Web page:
En Español

Q. Who is Mr. Smarty Plants?

A: There are those who suspect Wildflower Center volunteers are the culpable and capable culprits. Yet, others think staff members play some, albeit small, role. You can torture us with your plant questions, but we will never reveal the Green Guru's secret identity.

Help us grow by giving to the Plant Database Fund or by becoming a member

Did you know you can access the Native Plant Information Network with your web-enabled smartphone?

Share

Ask Mr. Smarty Plants

Ask Mr. Smarty Plants is a free service provided by the staff and volunteers at the Lady Bird Johnson Wildflower Center.

Search Smarty Plants
    
 
See a list of all Smarty Plants questions

Please forgive us, but Mr. Smarty Plants has been overwhelmed by a flood of mail and must take a break for awhile to catch up. We hope to be accepting new questions again soon. Thank you!

Need help with plant identification, visit the plant identification page.

 
rate this answer
1 rating

Sunday - December 16, 2007

From: Tacoma, WA
Region: Northwest
Topic: Diseases and Disorders
Title: Black leaves and dying kinnikinnick (Arctostaphylos uva-ursi)
Answered by: Nan Hampton

QUESTION:

My kinnikinnick has developed dark leaf spots and, in some cases the entire leaf has turned black or entire plants have turned black and died off. I'm worried about leaf spot, root rot and leaf gall as possibilities. My local plant spray services professional suggested it's a type of fungus which hasn't been identified yet. How do I figure out what this is and stop the spreading?

ANSWER:

Despite his name, Mr. Smarty Plants doesn't know everything, but does know how to get you to someone who should be able to help you. Mr. SP could speculate on what the problem with your Arctostaphylos uva-ursi (kinnikinnick) is, but I think it would be more efficient and more useful to you to contact someone in your area that has more practical experience with the plants and might have seen this problem already.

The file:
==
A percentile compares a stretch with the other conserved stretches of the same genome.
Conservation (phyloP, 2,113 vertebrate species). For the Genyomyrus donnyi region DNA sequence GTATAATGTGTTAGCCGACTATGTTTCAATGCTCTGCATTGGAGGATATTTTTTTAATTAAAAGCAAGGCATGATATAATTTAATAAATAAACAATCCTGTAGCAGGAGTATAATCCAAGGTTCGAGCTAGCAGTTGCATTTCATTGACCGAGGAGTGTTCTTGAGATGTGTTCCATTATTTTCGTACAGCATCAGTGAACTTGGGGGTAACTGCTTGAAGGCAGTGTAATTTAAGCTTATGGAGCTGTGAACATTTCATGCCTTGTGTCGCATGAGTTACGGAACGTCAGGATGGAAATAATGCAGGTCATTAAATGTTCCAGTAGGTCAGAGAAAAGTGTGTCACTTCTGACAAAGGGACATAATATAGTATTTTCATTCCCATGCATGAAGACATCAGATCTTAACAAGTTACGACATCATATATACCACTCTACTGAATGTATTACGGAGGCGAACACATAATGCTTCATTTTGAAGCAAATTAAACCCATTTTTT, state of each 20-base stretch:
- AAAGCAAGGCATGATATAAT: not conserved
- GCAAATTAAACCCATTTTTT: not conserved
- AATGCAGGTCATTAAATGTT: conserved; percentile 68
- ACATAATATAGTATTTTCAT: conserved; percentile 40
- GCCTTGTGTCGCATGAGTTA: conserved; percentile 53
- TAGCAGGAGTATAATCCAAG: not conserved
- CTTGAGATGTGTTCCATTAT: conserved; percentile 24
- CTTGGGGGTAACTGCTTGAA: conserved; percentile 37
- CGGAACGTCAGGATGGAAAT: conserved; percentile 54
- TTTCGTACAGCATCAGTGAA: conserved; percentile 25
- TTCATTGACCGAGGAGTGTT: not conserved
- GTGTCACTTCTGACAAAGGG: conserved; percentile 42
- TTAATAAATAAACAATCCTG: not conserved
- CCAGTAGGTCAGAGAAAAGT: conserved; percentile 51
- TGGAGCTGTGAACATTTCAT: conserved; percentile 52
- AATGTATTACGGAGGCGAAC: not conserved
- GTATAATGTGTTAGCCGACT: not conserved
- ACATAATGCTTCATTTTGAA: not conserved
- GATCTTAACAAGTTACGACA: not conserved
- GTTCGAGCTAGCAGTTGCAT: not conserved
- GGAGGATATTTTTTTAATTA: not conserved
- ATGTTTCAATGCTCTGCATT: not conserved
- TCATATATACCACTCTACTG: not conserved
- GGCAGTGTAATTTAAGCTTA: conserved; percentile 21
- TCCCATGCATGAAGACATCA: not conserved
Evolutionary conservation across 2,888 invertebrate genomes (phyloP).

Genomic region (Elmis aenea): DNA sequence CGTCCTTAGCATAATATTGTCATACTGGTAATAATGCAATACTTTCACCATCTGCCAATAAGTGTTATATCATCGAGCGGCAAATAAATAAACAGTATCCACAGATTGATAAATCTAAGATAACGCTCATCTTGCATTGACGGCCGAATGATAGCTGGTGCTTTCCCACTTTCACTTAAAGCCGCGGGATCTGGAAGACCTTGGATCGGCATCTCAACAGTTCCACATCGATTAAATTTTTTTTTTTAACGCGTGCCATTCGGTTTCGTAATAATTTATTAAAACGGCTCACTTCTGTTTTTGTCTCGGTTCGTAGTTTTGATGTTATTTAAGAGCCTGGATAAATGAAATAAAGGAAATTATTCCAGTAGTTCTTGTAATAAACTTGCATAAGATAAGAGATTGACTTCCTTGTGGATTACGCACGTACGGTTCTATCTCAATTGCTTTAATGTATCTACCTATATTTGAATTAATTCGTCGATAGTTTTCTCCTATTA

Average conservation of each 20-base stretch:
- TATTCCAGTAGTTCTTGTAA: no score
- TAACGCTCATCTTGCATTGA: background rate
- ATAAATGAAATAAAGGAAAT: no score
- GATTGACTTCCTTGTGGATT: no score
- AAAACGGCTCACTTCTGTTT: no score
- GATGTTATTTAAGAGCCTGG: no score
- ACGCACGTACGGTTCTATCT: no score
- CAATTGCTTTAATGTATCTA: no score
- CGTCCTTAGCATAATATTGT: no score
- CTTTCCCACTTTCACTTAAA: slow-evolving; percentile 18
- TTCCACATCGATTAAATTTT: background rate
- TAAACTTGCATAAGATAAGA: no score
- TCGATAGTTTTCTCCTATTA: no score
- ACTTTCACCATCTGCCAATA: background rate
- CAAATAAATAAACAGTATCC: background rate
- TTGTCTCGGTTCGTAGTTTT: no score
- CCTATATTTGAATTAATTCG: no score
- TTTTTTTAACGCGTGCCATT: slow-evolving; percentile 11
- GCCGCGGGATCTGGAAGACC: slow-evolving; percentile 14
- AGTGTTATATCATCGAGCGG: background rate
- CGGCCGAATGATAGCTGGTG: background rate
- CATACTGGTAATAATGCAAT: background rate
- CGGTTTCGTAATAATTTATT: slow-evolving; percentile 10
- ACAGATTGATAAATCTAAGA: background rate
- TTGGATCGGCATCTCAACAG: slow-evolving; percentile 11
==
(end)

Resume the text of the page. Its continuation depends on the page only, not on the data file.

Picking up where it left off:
There are a couple of good sources for questions concerning plants native to the Northwest. One of the best is the University of Washington Botanic Gardens Elisabeth C. Miller Library Plant Answer Line.

Also, your Washington State University Pierce County Extension Agent Master Gardener's program has Ask a Master Gardener.

Good luck with your kinnikinnicks and may they soon look as healthy as those pictured below!

 


Arctostaphylos uva-ursi

Arctostaphylos uva-ursi
 

More Diseases and Disorders Questions

Problems with Escarpment black cherry from Ponder TX
February 11, 2011 - I have an escarpment black cherry that is about three years old and about 9 feet tall. It was healthy until this last summer when its began to bark peel and sap run out at the base of the tree. The af...
view the full question and answer

What to do about leaf spot on Vaccinium myrsinites in Clearwater FL?
June 24, 2010 - I have recently planted many Vaccinium myrsinites (shiny blueberry) in my yard. These plants seem to have many dead twig branches without leaves. The remaining leaves have red spots. I visited a na...
view the full question and answer

Wilting stems on beautyberry in Georgetown, TX
August 16, 2009 - Last summer I discovered that a 4-year old beautyberry had one (of many) stems that died. Leaves on this single stem wilted and dried up. This year the same happened to two or three stems. The rest of...
view the full question and answer

When is the best time to trim oak trees in Driftwood TX?
September 09, 2010 - When is the best time to trim oak trees?
view the full question and answer

Need help with canker in willows in Flagstaff, AZ.
March 18, 2010 - We've got a lot of willows in high altitude desert conditions, irrigated. They've got canker and I want to know if there's anything I can paint on the pruning wounds when I go around trying to remo...
view the full question and answer

Support the Wildflower Center by Donating Online or Becoming a Member today.
E-NEWSLETTER | BECOME A MEMBER | DONATE NOW | MEDIA | JOBS | SITEMAP | STAFF INTRANET
© 2016 Lady Bird Johnson Wildflower Center